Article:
Maoz Tzur

I wrote this back in 2007 back on my old livejournal (don’t laugh, you whippersnappers), but I want to bring it forward and preserve it, and it’s timely for Thanksgivikuh this year.

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My all-time-favorite Jewish song is Ma’oz Tzur (no, not Def Leppard’s “Rock of Ages”). The song chronicles God’s deliverance of the Jewish people from a series of oppressive regimes in chronological order.

In prior years, I noticed something interesting in the fifth verse, the one about the salvation from the Selucids (translation from Wikipedia):

יוונים נקבצו עלי ‏‏אזי בימי חשמנים,‏
ופרצו חומות מגדלי ‏‏וטמאו כל השמנים,‏
ומנותר קנקנים ‏‏נעשה נס לשושנים,‏
בני בינה ימי שמונה קבעו שיר ורננים.‏

Greeks gathered against me then in Hasmonean days.
They breached the walls of my towers and they defiled all the oils;
And from the one remnant of the flasks a miracle was wrought for the roses.
Men of insight – eight days established for song and jubilation

The third line there is pronounced “u-minotar kankanim, na’aseh nes lashoshanim,” and as it’s spelled out in English letters, the pun becomes clear – “u-minotar kankanim” doesn’t just mean “and out from the flasks,” it also can mean “and the Minotaur is yoked to ploughs” (Jastrow helpfully provided confirmation of the uncommon usage of kankana as a plough)

I checked the assorted Siddurim (prayerbooks) around the house (Sacks, Birnbaum, Metsudah, Artscroll, Koren), and none of them mention the secondary meaning at all, so I asked RBF about it. His response was that he didn’t remember reading anyone talking about it, but that it’s obviously there. He said that the commentators would have eschewed pointing it out because that would imply that they knew something about Greek culture (!) and this was looked at as a gateway to heresy.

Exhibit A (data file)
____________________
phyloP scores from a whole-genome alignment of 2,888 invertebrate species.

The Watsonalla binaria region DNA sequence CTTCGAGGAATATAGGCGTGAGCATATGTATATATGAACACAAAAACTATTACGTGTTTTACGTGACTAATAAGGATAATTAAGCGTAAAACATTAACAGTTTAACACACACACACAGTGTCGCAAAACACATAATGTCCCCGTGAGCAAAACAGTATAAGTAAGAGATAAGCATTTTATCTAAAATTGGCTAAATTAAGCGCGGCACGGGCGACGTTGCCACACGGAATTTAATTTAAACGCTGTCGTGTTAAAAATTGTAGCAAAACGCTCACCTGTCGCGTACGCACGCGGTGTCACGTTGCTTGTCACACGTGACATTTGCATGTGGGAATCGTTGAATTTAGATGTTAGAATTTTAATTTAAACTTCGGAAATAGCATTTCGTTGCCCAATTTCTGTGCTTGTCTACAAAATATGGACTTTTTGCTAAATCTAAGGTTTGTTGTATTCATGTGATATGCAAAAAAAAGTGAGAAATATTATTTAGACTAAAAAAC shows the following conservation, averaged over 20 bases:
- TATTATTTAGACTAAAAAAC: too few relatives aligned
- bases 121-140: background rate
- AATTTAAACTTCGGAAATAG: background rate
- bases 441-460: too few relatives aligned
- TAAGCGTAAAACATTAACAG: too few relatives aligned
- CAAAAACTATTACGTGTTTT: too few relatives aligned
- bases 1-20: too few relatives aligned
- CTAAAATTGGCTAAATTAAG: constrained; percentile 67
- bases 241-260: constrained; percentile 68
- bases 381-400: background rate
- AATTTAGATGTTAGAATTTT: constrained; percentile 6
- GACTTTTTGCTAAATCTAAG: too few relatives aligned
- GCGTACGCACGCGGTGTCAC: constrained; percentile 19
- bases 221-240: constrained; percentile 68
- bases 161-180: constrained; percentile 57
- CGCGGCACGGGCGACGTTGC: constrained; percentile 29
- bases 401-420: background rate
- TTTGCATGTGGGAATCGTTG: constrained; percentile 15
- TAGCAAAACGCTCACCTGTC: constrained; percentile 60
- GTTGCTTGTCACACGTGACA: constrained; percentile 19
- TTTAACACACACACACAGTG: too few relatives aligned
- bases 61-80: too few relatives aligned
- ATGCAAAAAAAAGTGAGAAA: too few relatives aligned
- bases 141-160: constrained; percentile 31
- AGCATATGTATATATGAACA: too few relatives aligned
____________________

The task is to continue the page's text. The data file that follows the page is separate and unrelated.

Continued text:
I think that the liturgical poets were pretty clever in their use of multilingual puns.

A suprising miss in the Wiki article is associating “Admon” (lit. “the red one”) with a specific ruler rather than with “Edom” (Esau) = Rome = the Roman Catholic Church, who were clearly the opressors of the Jews at the time of its composition – this association seems strikingly obvious to me…

Anyway, I was pleased to have caught something not much discussed.

About thegameiam
I'm a network engineer, musician, and Orthodox Jew who opines on things which cross my path.

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